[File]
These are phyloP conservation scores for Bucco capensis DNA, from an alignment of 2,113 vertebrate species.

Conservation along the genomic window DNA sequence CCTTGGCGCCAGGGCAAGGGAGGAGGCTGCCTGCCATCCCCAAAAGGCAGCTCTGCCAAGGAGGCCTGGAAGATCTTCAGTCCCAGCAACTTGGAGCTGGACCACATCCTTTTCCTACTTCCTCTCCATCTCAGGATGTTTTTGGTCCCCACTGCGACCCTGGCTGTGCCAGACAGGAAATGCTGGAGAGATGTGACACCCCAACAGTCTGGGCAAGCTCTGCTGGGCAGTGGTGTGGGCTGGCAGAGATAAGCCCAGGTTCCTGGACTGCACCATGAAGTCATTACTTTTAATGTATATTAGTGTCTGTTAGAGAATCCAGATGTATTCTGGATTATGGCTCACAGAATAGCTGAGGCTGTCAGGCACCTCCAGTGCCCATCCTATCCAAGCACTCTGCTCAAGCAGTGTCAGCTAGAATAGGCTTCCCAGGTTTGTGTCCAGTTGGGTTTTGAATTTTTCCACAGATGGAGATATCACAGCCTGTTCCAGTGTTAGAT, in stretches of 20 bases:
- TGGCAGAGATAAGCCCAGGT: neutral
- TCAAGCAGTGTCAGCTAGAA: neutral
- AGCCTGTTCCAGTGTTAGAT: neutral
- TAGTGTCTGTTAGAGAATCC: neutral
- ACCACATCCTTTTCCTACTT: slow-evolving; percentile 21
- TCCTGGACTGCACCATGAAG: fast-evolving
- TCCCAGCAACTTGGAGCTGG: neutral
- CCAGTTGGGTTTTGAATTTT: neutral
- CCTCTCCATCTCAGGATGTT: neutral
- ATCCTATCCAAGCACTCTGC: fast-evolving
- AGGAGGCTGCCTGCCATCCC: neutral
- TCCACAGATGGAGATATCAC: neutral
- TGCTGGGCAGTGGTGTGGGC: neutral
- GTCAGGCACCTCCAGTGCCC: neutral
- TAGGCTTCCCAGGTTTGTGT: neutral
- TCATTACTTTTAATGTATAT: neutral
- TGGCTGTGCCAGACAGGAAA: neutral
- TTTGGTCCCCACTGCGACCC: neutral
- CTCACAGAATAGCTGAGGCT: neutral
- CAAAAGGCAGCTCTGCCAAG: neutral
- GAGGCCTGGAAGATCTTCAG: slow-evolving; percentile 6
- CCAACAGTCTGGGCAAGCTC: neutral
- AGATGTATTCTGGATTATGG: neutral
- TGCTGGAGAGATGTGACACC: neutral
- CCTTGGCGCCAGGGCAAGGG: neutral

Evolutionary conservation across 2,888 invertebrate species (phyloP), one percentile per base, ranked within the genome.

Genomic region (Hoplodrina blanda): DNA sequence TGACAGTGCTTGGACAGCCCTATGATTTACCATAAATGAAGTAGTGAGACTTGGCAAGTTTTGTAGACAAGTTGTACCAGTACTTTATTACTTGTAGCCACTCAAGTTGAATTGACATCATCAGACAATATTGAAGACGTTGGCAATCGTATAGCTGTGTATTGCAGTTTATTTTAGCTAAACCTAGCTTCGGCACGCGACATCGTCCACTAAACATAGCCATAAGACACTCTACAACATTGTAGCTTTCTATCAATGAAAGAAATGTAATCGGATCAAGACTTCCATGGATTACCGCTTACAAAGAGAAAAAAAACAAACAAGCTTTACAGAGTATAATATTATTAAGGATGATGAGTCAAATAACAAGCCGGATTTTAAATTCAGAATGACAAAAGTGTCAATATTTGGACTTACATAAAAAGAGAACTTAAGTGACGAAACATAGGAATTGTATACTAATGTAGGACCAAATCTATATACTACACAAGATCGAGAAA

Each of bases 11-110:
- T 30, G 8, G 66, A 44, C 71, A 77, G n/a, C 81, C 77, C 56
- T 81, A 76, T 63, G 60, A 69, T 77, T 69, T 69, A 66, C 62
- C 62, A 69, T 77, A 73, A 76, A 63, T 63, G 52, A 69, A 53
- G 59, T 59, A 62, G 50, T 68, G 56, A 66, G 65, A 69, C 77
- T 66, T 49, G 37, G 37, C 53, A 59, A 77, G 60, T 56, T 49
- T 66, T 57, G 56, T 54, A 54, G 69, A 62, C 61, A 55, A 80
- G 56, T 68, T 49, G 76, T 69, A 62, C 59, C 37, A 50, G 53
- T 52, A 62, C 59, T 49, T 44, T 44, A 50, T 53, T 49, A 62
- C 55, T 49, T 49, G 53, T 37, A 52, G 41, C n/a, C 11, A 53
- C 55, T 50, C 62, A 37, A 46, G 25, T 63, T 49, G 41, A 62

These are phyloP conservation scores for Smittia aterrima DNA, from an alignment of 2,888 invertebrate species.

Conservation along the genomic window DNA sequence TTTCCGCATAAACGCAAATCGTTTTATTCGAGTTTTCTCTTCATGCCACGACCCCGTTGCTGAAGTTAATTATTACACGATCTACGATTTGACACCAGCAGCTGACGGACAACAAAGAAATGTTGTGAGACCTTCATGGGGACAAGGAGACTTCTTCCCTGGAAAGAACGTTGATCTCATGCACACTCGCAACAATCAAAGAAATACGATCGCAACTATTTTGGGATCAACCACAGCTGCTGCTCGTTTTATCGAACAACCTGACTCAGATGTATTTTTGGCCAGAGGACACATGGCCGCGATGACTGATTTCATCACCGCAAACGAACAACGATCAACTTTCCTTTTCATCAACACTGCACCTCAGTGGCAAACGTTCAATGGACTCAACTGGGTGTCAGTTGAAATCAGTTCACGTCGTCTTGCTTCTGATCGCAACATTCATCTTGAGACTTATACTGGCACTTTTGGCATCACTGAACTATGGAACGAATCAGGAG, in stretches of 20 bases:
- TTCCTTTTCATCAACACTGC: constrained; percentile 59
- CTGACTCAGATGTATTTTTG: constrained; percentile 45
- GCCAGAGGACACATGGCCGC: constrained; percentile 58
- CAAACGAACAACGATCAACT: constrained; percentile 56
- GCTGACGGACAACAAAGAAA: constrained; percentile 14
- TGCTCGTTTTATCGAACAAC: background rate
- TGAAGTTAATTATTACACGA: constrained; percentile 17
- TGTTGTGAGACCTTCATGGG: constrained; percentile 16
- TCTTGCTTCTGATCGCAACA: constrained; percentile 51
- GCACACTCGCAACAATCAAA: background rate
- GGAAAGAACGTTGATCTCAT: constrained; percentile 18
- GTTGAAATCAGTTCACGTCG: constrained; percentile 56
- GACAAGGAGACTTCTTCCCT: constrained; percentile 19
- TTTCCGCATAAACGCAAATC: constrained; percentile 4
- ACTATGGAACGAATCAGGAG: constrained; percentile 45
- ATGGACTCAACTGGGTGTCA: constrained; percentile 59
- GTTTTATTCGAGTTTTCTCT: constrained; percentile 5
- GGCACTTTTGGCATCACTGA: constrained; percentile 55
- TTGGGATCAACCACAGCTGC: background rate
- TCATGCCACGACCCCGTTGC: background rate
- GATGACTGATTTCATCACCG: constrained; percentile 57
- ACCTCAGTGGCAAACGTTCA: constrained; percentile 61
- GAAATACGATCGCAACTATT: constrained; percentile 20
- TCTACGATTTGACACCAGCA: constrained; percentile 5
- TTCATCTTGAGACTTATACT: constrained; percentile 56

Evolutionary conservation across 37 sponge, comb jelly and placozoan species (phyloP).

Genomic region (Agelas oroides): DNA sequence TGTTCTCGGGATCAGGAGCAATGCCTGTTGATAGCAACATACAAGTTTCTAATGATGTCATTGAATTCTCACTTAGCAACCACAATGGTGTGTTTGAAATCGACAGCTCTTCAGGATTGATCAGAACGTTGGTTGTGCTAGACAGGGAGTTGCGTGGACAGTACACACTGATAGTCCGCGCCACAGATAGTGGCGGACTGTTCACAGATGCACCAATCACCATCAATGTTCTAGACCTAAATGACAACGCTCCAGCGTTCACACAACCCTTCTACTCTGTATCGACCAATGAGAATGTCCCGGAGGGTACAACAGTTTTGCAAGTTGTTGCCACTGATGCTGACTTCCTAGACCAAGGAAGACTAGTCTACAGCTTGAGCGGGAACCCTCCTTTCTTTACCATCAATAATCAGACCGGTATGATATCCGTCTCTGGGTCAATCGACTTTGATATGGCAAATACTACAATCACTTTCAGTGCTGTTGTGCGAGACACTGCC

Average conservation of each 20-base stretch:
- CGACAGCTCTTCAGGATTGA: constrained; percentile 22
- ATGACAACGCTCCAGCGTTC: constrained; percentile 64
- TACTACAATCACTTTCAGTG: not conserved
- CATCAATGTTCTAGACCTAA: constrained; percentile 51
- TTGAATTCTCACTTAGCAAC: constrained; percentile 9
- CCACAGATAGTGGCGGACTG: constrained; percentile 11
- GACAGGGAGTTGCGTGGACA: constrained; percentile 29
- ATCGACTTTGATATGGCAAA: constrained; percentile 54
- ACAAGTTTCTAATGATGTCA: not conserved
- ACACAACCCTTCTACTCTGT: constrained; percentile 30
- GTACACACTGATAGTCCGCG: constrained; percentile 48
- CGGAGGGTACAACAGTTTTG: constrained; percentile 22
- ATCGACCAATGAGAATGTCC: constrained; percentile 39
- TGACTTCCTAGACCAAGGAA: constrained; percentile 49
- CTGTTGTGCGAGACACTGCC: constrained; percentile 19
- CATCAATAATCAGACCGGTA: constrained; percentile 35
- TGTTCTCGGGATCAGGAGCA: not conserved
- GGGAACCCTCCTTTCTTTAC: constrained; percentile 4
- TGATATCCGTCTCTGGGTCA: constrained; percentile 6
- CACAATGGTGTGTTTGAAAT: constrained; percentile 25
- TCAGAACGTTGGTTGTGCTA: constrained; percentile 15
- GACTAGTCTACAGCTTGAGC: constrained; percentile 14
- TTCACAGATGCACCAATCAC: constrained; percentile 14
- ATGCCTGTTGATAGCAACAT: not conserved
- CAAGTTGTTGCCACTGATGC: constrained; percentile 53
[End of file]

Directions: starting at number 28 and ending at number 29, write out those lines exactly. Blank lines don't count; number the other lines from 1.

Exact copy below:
Evolutionary conservation across 2,888 invertebrate species (phyloP), one percentile per base, ranked within the genome.

Genomic region (Hoplodrina blanda): DNA sequence TGACAGTGCTTGGACAGCCCTATGATTTACCATAAATGAAGTAGTGAGACTTGGCAAGTTTTGTAGACAAGTTGTACCAGTACTTTATTACTTGTAGCCACTCAAGTTGAATTGACATCATCAGACAATATTGAAGACGTTGGCAATCGTATAGCTGTGTATTGCAGTTTATTTTAGCTAAACCTAGCTTCGGCACGCGACATCGTCCACTAAACATAGCCATAAGACACTCTACAACATTGTAGCTTTCTATCAATGAAAGAAATGTAATCGGATCAAGACTTCCATGGATTACCGCTTACAAAGAGAAAAAAAACAAACAAGCTTTACAGAGTATAATATTATTAAGGATGATGAGTCAAATAACAAGCCGGATTTTAAATTCAGAATGACAAAAGTGTCAATATTTGGACTTACATAAAAAGAGAACTTAAGTGACGAAACATAGGAATTGTATACTAATGTAGGACCAAATCTATATACTACACAAGATCGAGAAA